F2 in the Art Block is named after Marianne North, a botanical artist who defied the stereotypes of Victorian women by travelling and leaving behind an extraordinary legacy of art and plant discovery. She was not fond of conventional societal norms and through her paintings of flowers in their natural habitats, was able to give a glimpse of plants inaccessible to most people at the time.
North was born in 1830 and from a young age accompanied her beloved father, Frederick North, around Europe and the Middle East painting in her spare time. With his death in 1870, Marianne found herself adrift and wanting focus. Having never married, she had retained much of her father's fortune and used it in her pursuit of painting flowers in their natural settings.
She broke with Victorian conventions and travelled all over the globe (including Jamaica, Brazil and Japan) on her own, in order to satisfy her passion for recording the world's flora with her paintbrush. Her style was groundbreaking at the time, using brightly coloured oil paints to capture flowers, landscapes, animals and birds.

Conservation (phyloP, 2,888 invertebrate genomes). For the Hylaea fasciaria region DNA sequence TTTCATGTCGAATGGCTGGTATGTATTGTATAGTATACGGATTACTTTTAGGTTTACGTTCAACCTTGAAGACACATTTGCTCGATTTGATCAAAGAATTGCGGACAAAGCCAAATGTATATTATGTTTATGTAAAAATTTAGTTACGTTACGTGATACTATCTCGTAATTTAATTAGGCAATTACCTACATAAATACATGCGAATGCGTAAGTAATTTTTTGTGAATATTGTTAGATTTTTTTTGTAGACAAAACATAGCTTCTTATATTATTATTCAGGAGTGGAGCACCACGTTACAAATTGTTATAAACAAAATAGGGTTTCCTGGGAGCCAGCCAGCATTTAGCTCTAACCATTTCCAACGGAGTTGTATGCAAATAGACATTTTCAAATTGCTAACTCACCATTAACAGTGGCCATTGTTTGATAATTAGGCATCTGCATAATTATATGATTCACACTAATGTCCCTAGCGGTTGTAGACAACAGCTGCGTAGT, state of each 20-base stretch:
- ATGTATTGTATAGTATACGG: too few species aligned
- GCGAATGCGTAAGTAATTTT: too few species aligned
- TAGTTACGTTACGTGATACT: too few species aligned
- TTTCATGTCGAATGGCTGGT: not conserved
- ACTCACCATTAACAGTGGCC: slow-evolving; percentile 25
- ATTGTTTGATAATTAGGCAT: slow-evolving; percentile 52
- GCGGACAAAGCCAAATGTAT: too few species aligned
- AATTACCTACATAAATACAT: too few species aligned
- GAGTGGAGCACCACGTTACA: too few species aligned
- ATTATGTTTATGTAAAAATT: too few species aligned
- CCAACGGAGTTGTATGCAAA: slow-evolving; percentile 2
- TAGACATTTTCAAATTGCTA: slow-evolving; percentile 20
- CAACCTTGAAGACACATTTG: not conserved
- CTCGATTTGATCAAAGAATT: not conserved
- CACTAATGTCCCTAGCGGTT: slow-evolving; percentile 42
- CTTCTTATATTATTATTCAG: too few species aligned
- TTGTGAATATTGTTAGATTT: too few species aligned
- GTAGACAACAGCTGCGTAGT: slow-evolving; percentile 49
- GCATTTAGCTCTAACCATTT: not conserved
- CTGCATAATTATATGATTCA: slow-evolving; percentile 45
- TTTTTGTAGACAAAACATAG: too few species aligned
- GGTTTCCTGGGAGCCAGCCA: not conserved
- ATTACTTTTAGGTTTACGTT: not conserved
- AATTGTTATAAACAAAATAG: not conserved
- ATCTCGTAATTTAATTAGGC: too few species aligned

At the suggestion of Charles Darwin , who had been a friend of her father's, she chose her next great destination of Australia where some of the plants she painted proved new to science and one genus and four species were named in her honour.
The result of these epic journeys can be seen in the Marianne North Gallery at Kew which features 832 paintings, all completed in 13 years of travel round the world. It is still one of the most popular attractions there and captured scenery in a pioneering style. North died on 30th August 1890 but her legacy lives on in the gallery, providing visitors to Kew with the chance to explore the amazing 'snapshot in time' represented by her paintings.
“[On a sunset:] I cannot speak or move. I am drunk with beauty!”
Ms M Holian